• axon;
  • DIGs;
  • GM1;
  • hippocampal neurons;
  • sphingomyelin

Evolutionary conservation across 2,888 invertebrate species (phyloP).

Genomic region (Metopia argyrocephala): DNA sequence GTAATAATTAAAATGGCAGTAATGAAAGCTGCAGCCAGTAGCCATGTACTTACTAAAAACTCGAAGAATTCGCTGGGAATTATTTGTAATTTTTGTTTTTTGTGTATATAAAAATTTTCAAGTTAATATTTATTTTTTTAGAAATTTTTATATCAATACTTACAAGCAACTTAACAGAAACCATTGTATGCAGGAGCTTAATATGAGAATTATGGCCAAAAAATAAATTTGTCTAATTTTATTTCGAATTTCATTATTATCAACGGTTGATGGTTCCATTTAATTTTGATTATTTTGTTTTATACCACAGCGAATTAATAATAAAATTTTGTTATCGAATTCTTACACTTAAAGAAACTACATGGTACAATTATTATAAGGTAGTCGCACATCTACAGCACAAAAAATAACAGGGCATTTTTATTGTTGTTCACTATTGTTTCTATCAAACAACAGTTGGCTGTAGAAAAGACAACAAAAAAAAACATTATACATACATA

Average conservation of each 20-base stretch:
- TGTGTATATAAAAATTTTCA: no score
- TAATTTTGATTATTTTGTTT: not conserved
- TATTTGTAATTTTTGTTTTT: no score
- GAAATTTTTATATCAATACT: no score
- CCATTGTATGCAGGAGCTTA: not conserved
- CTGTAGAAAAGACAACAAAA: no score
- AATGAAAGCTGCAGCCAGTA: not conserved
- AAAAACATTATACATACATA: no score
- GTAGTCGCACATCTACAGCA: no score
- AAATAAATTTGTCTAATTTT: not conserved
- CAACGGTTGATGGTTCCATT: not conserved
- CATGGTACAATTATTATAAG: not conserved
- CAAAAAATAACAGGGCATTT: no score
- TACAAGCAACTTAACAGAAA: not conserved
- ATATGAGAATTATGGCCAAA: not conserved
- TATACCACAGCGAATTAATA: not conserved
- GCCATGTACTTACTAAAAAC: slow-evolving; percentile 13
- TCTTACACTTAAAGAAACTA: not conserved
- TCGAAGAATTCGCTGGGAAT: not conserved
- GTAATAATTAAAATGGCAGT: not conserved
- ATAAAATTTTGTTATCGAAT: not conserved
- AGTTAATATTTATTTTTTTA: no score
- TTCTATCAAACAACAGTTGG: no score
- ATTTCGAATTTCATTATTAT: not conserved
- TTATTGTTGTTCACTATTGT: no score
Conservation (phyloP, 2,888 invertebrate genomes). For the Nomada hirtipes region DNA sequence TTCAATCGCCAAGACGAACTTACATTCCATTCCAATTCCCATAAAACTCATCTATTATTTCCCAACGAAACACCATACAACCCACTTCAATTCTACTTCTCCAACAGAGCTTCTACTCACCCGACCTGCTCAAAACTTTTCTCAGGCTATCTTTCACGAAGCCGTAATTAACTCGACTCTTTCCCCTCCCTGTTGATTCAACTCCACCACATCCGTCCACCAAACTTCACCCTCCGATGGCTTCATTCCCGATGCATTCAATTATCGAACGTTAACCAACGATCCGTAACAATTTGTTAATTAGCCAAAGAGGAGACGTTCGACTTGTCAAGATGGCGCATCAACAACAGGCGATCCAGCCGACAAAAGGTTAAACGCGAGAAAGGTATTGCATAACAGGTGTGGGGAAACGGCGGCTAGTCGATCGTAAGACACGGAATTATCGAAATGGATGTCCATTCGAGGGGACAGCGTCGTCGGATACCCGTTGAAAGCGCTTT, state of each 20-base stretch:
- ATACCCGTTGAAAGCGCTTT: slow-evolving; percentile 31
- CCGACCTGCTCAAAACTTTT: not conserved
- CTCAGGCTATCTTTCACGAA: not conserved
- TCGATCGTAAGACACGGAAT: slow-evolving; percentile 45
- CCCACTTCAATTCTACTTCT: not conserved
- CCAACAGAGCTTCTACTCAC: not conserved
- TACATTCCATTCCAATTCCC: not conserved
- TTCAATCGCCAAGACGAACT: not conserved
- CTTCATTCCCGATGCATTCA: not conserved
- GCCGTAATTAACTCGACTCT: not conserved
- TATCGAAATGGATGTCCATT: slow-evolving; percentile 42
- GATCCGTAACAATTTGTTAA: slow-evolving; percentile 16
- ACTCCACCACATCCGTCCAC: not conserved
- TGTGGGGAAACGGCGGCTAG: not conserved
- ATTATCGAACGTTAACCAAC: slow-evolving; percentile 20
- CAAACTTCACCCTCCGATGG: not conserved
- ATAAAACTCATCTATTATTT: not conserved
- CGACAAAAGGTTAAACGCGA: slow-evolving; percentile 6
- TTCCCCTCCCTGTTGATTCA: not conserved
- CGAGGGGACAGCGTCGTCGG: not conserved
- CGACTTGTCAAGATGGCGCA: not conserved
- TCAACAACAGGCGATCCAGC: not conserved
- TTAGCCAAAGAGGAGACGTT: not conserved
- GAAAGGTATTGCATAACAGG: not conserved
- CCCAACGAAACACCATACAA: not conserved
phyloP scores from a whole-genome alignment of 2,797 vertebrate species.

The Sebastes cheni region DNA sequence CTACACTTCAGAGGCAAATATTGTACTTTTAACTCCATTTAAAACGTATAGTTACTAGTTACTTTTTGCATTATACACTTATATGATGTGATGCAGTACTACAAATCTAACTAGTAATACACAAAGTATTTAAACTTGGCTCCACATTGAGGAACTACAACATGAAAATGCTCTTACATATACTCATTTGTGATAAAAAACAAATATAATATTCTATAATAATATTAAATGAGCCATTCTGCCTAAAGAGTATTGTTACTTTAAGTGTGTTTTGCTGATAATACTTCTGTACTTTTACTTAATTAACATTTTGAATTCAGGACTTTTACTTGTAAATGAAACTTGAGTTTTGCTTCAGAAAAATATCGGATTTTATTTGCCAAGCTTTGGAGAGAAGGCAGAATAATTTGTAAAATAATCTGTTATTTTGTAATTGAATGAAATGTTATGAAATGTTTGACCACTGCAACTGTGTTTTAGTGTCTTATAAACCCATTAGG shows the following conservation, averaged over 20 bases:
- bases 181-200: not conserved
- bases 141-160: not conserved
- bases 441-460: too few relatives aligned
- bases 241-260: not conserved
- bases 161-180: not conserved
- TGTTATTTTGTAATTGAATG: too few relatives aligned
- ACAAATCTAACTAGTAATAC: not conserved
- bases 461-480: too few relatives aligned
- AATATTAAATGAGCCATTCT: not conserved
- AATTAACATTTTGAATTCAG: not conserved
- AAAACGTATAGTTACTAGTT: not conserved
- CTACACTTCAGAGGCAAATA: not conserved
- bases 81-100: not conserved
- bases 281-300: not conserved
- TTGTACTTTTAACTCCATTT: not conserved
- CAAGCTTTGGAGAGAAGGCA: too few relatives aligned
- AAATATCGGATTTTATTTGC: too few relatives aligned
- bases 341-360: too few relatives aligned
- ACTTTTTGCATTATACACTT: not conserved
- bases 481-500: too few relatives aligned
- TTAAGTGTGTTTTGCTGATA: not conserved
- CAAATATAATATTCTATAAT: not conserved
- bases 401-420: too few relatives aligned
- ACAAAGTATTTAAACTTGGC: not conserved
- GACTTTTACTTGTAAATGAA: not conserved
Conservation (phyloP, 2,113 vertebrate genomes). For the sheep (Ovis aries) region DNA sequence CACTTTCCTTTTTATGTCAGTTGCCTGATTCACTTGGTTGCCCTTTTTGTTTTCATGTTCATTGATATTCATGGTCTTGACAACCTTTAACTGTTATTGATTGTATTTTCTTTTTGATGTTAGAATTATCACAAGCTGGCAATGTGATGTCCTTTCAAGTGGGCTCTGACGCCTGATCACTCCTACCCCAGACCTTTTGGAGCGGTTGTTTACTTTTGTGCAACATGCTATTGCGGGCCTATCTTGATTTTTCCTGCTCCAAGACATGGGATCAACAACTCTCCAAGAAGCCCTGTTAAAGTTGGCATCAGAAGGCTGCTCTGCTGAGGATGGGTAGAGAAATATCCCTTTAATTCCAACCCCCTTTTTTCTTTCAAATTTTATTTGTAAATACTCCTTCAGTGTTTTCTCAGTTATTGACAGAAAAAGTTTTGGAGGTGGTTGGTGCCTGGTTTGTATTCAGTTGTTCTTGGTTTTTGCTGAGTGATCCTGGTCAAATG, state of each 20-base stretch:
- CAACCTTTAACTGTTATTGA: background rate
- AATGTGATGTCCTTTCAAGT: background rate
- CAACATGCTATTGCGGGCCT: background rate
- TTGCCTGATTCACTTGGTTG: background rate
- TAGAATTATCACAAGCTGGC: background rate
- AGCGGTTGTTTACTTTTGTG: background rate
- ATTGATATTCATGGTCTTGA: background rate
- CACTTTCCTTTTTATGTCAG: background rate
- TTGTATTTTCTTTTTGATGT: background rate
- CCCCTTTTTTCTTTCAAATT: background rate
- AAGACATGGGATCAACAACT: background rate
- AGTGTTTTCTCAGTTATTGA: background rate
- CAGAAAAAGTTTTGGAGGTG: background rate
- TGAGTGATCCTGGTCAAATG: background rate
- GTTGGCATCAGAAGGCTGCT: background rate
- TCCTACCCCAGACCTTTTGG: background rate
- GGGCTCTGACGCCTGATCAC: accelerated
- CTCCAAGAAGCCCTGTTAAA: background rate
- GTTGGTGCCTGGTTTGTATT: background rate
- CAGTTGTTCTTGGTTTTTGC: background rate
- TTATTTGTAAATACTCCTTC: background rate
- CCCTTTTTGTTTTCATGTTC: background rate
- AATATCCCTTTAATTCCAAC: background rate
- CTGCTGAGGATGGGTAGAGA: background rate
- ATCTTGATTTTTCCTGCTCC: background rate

Neuronal maturation is a gradual process; first axons and dendrites are established as distinct morphological entities; next the different intracellular organization of these processes occurs; and finally the specialized plasma membrane domains of these two compartments are formed. Only when this has been accomplished does proper neuronal function take place. In this work we present evidence that the correct distribution of a class of axonal membrane proteins requires a mechanism which involves formation of protein–lipid (sphingomyelin/cholesterol) detergent-insoluble complexes (DIGs). Using biochemistry and immunofluorescence microscopy we now show that in developing neurons the randomly distributed Thy-1 does not interact with lipids into DIGs (in fully developed neurons the formation of such complexes is essential for the correct axonal targeting of this protein). Using lipid mass spectrometry and thin layer chromatography we show that the DIG lipid missing in the developing neurons is sphingomyelin, but not cholesterol or glucosylceramide. Finally, by increasing the intracellular levels of sphingomyelin in the young neurons the formation of Thy-1/DIGs was induced and, consistent with a role in sorting, proper axonal distribution was facilitated. These results emphasize the role of sphingomyelin in axonal, and therefore, neuronal maturation.